In my post last week about what if anything had changed since I started taking an interest in Anthropogenic Global Warming I made a brief mention of the threat of sea-level rises that might threaten coastal cities. I thought six years ago, and still think, that the data just don’t have the accuracy that would support almost any statement about sea levels, other than we have a lot still to learn.
The current dispute is about whether or not the sea levels are rising, and if they are, whether or not the rise is accelerating, and if it is, by how much. If the fine details of the dispute are new to you, a quick summary is that a warmer sea will expand in volume, and a warmer land mass and atmosphere will help to melt glaciers and other land-based ice masses, which will also increase the volume of the oceans. How do we know what is happening? There are tide gauges, and some of them have been about for quite a long time. And the orbiting satellites are able to measure the height of the oceans. Do the tide gauges and the satellites agree? No, they don’t. Oh, and to further complicate things, the land masses of the earth are not stable. Some are rising, and some, like the land around Venice, are subsiding. So it is not always clear what is being measured.
And we are talking about tiny differences: about 1.7mm a year, across 70 per cent of the surface of the globe. The IPCC claimed in its Fourth Assessment Report that by 2100 the sea levels could be between 18 and 59 cm higher, which on average means annual increases of between 1.8mm and 5.9mm. Our Climate Commission, an organisation whose scientific acumen as revealed in its published work does not impress me, has been much more gloomy, seeing global warming produce seas that could be a metre higher than they now are by the end of the century.
Well, a very recent paper has been published by Nils-Axel Moerner and Albert Parker that looks closely at the Climate Commission’s estimates, and they weren’t impressed either. Moerner is a controversial figure in sea-level studies, notably for his straightforward rejection of any suggestion that the Maldives are under threat through sea-level rises — he has been studying the Maldives for a long time. Parker, who seems in the past to have been been someone called Boretti, has published on oceans, and is at the University of Ballarat. As always, I look at the data and the argument, not simply at the authors, or the journal in which their paper has been published (in this case an Indian journal).
The paper has a most useful introductory section on the use of tidal gauge records, from which I learned a good deal, including the need to keep cyclic changes in the ocean levels in mind (for example, the Pacific Decadal Oscillation). As we know ENSO pushes water around in the Pacific to a surprising degree, and that needs to be considered too. Their view, which is also mine, is that ‘the situation is far from conclusive and straightforward’ — but then, I think that about most aspects of ‘climate change’!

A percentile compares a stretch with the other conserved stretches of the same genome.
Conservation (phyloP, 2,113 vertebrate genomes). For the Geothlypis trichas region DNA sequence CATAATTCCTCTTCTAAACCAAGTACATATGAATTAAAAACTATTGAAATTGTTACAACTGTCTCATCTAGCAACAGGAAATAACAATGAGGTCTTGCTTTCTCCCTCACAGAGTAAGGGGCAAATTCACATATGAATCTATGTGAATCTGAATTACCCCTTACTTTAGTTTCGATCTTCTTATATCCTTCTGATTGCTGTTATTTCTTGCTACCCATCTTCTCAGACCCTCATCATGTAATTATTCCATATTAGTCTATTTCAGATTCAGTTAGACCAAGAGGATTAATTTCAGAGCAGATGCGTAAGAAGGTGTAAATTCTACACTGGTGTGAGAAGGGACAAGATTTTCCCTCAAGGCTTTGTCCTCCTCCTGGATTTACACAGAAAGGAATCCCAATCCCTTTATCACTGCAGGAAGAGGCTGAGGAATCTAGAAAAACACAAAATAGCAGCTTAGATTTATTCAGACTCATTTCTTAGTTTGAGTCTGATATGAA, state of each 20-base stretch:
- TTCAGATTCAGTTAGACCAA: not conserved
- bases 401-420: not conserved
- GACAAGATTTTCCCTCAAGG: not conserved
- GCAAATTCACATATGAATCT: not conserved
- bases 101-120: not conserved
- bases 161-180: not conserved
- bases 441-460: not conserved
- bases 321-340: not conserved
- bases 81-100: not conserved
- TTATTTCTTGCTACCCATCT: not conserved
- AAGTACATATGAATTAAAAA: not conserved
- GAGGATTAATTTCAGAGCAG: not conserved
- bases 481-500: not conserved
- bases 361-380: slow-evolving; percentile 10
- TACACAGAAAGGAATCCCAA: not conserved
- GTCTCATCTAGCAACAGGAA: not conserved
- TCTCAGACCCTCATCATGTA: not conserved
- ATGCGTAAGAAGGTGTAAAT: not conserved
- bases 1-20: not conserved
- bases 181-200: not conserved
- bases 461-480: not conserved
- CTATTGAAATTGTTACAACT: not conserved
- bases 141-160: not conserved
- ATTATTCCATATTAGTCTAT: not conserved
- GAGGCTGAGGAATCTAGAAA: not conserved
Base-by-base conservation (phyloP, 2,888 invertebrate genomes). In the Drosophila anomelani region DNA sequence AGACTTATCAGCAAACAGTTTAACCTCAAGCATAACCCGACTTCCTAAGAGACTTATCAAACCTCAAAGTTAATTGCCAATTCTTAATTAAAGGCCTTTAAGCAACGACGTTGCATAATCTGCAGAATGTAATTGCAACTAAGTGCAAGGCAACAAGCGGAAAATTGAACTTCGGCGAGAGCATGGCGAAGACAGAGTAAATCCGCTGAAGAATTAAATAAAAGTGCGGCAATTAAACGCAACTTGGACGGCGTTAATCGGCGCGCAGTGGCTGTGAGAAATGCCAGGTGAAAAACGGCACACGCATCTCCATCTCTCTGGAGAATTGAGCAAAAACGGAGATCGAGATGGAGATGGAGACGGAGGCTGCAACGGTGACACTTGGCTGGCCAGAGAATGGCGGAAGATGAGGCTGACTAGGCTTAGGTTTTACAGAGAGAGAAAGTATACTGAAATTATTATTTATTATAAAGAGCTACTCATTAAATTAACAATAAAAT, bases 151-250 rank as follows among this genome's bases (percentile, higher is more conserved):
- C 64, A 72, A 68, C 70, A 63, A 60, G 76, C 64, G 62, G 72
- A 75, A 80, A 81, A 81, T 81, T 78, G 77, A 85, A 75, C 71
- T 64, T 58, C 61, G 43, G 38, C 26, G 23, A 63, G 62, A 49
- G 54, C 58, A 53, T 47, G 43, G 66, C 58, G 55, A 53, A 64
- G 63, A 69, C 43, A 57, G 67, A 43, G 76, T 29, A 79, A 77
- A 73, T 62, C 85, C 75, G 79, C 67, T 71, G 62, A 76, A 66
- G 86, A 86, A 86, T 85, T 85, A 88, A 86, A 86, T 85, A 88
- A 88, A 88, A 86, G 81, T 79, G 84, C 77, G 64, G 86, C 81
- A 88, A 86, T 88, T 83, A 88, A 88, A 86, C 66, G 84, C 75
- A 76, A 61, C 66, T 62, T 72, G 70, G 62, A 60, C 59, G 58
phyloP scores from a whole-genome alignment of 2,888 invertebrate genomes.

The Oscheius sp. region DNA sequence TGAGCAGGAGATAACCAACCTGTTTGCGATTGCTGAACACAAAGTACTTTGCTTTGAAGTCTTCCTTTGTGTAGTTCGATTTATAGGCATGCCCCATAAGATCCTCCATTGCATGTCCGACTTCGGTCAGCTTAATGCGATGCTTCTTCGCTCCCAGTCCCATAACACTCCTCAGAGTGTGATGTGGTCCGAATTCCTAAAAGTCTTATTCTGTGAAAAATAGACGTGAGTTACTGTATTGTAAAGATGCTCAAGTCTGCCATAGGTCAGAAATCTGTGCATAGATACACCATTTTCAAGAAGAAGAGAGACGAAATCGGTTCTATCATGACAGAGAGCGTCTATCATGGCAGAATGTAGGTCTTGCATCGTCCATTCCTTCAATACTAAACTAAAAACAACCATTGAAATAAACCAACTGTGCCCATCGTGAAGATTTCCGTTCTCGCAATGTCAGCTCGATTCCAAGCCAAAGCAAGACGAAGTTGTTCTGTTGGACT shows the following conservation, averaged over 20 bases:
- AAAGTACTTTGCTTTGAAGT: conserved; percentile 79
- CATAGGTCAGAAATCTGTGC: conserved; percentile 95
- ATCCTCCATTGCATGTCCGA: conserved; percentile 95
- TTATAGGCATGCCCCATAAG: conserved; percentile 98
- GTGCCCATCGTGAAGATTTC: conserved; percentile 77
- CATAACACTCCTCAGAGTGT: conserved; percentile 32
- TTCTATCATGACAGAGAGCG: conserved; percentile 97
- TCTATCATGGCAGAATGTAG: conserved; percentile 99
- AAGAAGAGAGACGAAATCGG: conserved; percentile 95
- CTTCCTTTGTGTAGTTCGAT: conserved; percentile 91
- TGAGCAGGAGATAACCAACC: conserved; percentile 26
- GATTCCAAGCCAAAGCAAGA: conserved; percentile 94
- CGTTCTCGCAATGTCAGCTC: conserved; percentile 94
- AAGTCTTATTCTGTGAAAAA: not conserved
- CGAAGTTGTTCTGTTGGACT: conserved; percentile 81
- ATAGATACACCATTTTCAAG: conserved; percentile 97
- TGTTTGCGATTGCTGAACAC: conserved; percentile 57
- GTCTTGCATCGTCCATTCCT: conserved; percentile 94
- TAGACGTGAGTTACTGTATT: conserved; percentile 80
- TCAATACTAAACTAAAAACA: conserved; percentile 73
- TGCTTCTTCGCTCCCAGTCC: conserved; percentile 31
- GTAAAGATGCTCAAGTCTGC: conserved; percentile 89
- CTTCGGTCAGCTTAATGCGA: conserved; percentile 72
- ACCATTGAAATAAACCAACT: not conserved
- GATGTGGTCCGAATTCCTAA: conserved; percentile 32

What conclusion did Moerner and Parker come to? They used all the tidal gauges that have a decently long history, not the small set of gauges referred to by the Climate Commission, which have a short time frame. Some of these go back a long way — Fremantle, for example, has a continuous 113-year history. Sydney’s is comparably long. The 86 tidal gauges used by Moerner and Parker produce ‘no evidence [of] any significant changes in the rate of sea-level change’. Further, ”[t]he average sea-level rise over the period 1990-2010 is a negligible 0.1 mm/year for the 70 stations not used by the Climate Commission’ [my emphasis]. If you put them all together you get a general average of 1.5mm per year. One argument is that things have been like that for centuries.
The authors then compare what they have done with the standard measurements used around the world, including satellite altimetry. Their calculations, they argue, are in broad agreement with the average rates of global tide gauge networks around the world. Their Figure 3 shows that the official Australian claim put forward by the Climate Commission is wildly higher than anything that has been measured elsewhere.
Moerner and Parker may be wrong. But they are using publicly available data, and arguing with caution and commonsense. And if they are wrong, then the opposing arguments too must be put forward with caution and commonsense. It is worth remembering that the IPCC has reduced its estimates of sea-level rise in each of its four assessment reports, beginning in 1990 and concluding in 2007. My expectation is that in its fifth report, due next year, the estimates will be somewhat lower still.
But in the meantime we will hear further scary talk about how rising sea levels will threaten coastal settlements. I can live with environmental lobby groups doing this. I find it quite unacceptable that a government Climate Commission can do so, without setting out the ‘ifs’ and ‘buts’ that any educated Australian would want to see..[Readers who followed the discussion in the Comments here will see that I have taken seriously John Hunter’s criticisms of the Moerner/Parker paper. I accepted that paper at face value, because it seemed to me based on good data. Plainly I need to do more work on it, and will do so, returning in due course with a supplementary post. ]